Manufacturing Blog: Siemens Introduces its Digital Manufacturing Future with Xcelerator
Oct 23, 2019
by Carlos M. Gonzalez
The Internet of Things has brought us a digital landscape connecting engineers and manufacturers in new and unforeseen ways. For instance, at the Siemens media day in Brooklyn, N.Y., the company announced its new digital toolbox Xcelerator that combines the design, engineering, and manufacturing processes.
But as we head towards even more digital processes in engineering, the key question is the engineer’s role in this revolutionized manufacturing.
The Xcelerator platform’s goal is to assist engineers by easily connecting them to the digital design process through combined Siemens Digital Industries software products. These software offerings include: Cloud Solutions; Mentor, an electronic design software for automation; PLM suit for product lifecycle management; MindSphere, a solution for digital twin and data analysis; and Mendix, a software service that creates IoT data-driven applications.
The use of digital twins and simulation is a key driving point for Siemens. The company looks to transform the business model by creating digital equivalents of real-world processes. This, it claims, will enable continuous improvement and accelerate the manufacturing process.
Using the digital twin, for example, can considerably cut down the time it takes to build an assembly—it can be up and running in six weeks instead of six months. This technology helps engineers to avoid potential planning mistakes and to optimize their decision-making process.
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With all these digital innovations, where does it leave the engineers? Is digitization replacing them or enhancing their work?
One could argue that if digital twins are predicting the future, and if IoT applications can be created with just a few simple steps, then digital tools, machine learning, and artificial intelligence systems are indeed replacing engineers.
On the other hand, Siemens’ point of view is that the digital toolbox is just that—a new set of tools for engineers, to help augment their jobs rather than do it for them.
“When looking at a design problem, the machine learning program or digital twin can provide me an answer that looks absolutely ridiculous,” said Tony Hemmelgarn, CEO of Siemens Digital Industries Software. “The average person may not know that the software answer is wrong, but an engineer would know. You still need engineers to have the right skill set, and then they can leverage digital tools to help refine the process and make the right decision.”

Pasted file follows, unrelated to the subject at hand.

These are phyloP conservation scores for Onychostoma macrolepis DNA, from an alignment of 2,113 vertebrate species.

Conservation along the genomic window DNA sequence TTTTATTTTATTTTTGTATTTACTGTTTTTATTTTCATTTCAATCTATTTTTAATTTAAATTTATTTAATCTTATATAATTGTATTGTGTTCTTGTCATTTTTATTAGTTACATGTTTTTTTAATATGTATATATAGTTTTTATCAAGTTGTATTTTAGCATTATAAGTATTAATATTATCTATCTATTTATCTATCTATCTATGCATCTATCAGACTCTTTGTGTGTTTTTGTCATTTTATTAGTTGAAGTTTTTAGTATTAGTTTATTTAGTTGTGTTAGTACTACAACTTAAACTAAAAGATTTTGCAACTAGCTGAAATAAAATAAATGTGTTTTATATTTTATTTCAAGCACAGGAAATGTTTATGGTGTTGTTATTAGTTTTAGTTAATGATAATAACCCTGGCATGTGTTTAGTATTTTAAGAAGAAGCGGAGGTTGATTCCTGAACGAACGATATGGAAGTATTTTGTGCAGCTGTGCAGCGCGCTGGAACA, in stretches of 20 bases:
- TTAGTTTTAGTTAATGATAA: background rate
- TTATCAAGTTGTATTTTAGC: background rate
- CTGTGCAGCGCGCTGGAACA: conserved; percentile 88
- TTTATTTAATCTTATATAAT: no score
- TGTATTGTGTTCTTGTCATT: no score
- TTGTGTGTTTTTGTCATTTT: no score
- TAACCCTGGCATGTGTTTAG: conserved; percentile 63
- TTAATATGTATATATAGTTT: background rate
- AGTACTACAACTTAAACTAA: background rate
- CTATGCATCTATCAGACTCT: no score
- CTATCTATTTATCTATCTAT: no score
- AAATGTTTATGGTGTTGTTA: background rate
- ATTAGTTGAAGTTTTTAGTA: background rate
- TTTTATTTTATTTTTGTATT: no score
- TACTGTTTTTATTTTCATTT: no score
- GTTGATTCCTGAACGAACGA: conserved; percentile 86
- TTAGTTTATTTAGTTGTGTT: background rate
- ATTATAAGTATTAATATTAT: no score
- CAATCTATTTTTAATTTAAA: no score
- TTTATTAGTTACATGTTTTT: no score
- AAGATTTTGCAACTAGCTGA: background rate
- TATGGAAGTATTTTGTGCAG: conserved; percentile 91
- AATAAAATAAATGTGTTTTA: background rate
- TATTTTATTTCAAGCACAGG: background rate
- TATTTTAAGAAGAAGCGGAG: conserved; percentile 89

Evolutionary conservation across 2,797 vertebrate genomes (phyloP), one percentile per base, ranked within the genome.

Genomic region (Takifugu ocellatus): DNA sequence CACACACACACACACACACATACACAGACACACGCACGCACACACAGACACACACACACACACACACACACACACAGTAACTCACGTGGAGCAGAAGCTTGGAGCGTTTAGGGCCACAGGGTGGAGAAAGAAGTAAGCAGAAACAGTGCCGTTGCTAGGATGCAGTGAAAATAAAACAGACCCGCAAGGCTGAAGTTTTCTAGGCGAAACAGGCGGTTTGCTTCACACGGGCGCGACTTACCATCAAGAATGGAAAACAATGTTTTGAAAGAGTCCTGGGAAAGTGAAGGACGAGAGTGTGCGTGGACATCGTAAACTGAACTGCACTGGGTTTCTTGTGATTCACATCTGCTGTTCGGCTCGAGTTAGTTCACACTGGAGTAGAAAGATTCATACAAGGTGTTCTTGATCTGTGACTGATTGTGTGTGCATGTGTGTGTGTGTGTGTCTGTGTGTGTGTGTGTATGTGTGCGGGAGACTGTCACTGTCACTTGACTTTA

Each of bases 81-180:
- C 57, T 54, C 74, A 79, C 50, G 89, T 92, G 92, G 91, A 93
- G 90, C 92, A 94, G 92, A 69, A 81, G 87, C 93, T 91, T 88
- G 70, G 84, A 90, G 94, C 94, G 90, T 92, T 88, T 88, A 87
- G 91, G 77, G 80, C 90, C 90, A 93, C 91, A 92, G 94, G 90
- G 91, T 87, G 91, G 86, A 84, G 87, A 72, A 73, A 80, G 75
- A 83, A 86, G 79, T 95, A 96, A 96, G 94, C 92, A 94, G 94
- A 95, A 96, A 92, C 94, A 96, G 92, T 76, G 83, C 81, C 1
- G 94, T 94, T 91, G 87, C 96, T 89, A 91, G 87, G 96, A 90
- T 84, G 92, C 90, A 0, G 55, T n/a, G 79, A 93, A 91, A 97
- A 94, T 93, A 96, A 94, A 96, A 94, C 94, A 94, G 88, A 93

Engineers should view the changing landscape of digital tools as a validated decision-making process. Digital twins are a mechanism to validate the process.
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Siemens has shared a digital manufacturing success story of VinFast, the first luxury car maker to come out of Vietnam. The startup used virtual tools to simulate and build everything. Engineers designed the cars digitally, abandoning the traditional clay model design method used by many automotive manufacturers, while the engine technology was licensed from BMW to advance the process.
By teaming up with world-class suppliers and using advanced digital twins and simulation, VinFast went from nothing to delivering cars within two years.
As for the IoT, Siemens Mendix allows engineers to create low-code or no-code applications to fully capitalize on the collected IoT data. These apps are web-based and provide powerful data-driven widgets.
A user with any level of expertize can create these apps, from experienced software engineers to novice sales representatives looking to access inventory data. In addition, Mendix is now leveraging Siemens’ cloud functionality to pull data from different services.
It also automatically recognizes software used by the company and offers simple step-by-step process to create system-level data windows. These apps can help users gain information on any system.
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“IoT as a feedback loop is an underestimated value of IoT right now,” Hemmelgarn said. “I don’t need IoT data to tell me a machine is overheating, but I do need a digital toolset to be able to take the collected data, feed it back into my digital twin, and start running simulations.”
“Having a digital model that is a complete representation of the real-world physical system is very helpful because it can tell me not just that my machine is overheating but also why.”
Carlos M. Gonzalez is special projects manager.